Sources with knowledge of the league’s plans told ESPN.com that Knicks rookie Iman Shumpert — one of four dunk-contest entrants alongside Houston Rockets forward Chase Budinger, Indiana Pacers swingman Paul George and Minnesota Timberwolves rookieDerrick Williams — will be enlisting Lin to “assist” him in a manner similar to the help 2011 champion Blake Griffin got from then-Los Angeles Clippers teammate Baron Davis.
Lin, a second-year point guard, has started six games and led the Knicks to seven straight wins. His strong performance the past two weeks has drawn international attention, including from President Barack Obama, and led to debate about whether he would be invited to participate in All-Star Weekend.
A league source on Thursday confirmed a New York Daily News report that the NBA will make Lin part of the field for the Haier Shooting Stars competition during All-Star Saturday night. That would enable Lin to join Shumpert’s dunk routine as well. NBA commissioner David Stern told USA Today earlier this week that Lin will not be a special late addition to the annual Rising Stars game featuring rookies and second-year players at All-Star Weekend.
The entire sports world has been captivated by the Lin phenomenon. Mark Cuban, the owner of the Dallas Mavericks — who visit the Knicks Sunday — said that the story is good for the league because it comes in the nation’s biggest media market.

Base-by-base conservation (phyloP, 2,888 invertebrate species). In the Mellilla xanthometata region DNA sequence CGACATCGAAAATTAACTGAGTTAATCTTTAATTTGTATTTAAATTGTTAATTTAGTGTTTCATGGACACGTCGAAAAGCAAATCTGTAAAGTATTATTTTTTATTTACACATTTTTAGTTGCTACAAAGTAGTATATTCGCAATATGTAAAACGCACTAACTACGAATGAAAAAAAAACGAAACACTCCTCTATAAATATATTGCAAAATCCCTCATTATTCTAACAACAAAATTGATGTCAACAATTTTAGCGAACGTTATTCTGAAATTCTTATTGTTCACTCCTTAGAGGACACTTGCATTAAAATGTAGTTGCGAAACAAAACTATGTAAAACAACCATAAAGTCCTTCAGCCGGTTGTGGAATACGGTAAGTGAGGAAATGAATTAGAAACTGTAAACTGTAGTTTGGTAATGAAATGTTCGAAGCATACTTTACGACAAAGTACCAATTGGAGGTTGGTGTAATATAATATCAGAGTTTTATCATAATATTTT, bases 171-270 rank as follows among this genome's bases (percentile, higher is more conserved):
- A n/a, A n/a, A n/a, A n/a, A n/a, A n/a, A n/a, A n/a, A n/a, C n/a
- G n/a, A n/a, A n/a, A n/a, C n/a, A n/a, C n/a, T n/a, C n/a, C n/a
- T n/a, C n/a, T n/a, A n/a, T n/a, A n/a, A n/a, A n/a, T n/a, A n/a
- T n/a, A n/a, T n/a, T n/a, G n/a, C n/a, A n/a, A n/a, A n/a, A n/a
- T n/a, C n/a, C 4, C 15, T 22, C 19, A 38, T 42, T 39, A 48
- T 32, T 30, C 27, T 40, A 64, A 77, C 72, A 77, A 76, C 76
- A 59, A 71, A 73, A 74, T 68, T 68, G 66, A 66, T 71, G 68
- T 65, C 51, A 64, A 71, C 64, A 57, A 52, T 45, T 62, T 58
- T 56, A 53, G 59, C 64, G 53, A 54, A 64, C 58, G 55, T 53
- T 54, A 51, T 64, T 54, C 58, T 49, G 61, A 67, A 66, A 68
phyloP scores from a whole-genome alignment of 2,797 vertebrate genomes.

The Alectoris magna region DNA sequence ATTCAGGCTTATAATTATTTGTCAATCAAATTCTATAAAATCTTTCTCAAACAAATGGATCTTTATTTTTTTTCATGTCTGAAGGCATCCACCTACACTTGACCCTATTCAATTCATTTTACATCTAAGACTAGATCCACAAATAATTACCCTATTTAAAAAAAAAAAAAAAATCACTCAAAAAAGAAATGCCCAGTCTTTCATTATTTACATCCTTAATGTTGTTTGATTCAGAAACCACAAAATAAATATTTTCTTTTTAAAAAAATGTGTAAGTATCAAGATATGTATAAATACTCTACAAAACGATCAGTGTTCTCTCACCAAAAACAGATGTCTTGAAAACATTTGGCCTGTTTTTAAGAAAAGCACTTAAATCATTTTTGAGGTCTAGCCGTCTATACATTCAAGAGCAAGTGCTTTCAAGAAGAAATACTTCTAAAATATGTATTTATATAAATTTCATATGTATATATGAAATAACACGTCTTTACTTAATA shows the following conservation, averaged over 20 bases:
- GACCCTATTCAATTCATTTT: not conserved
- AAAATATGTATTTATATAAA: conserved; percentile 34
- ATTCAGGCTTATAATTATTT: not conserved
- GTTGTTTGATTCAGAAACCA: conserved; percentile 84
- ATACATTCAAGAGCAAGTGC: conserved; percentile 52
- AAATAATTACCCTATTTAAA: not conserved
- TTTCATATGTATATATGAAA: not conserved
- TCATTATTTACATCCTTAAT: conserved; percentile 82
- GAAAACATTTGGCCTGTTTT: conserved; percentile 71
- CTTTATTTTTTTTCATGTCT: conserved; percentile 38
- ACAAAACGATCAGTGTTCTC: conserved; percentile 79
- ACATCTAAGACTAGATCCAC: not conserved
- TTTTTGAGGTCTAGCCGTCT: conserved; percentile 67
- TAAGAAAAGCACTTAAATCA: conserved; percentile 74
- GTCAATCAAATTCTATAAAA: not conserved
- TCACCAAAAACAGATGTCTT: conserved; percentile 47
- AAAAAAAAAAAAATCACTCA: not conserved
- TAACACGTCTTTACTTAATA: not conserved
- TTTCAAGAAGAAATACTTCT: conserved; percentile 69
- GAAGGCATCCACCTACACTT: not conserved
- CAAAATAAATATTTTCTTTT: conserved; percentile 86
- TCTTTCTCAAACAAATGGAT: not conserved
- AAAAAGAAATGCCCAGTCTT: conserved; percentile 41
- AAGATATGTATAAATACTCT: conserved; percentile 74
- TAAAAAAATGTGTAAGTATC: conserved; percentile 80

“If it was happening in Charlotte, no one would know,” Cuban said, exaggerating for effect.
“New York is still kind of the mecca of the media for basketball,” Cuban added. “It’s great for the league, so you’ve got to love it. And Jeremy Lin is a great kid, so I’m happy for him.”
The fact that Lin is the first Asian-American starter in NBA history adds intrigue to his fascinating underdog tale, Cuban said.
“Oh, absolutely,” Cuban said. “I don’t know about cultural impact. It’s just because it’s a question of the odds. Just statistically speaking, not culturally speaking, it’s an aberration for the same reason that Yao (Ming) and Yi (Jianlian) and some of the other Asian players were.
“Whenever an underdog comes out of nowhere and doesn’t fit a particular profile … Everybody profiles athletes, right? So to have him come in and be counter to everybody’s profile or expectations — right or wrong — draws attention and that’s good. Hopefully, that will encourage other kids and even more diversity with kids who play basketball.”
Lin started his NBA career with the Mavericks’ Las Vegas summer league team in 2010, when he was the best guard on a roster that included recent Dallas first-round picks Rodrigue Beauboisand Dominique Jones. Lin’s stock rose significantly when he outplayed Washington’s John Wall, the No. 1 overall pick in the 2010 draft, in a Las Vegas summer league game.
The Mavericks, who wanted Lin to develop for a season with their D-League affiliate Texas Legends, offered him a one-year guaranteed contract. However, Lin opted to return to his native Bay Area when the Warriors offered him a two-year deal.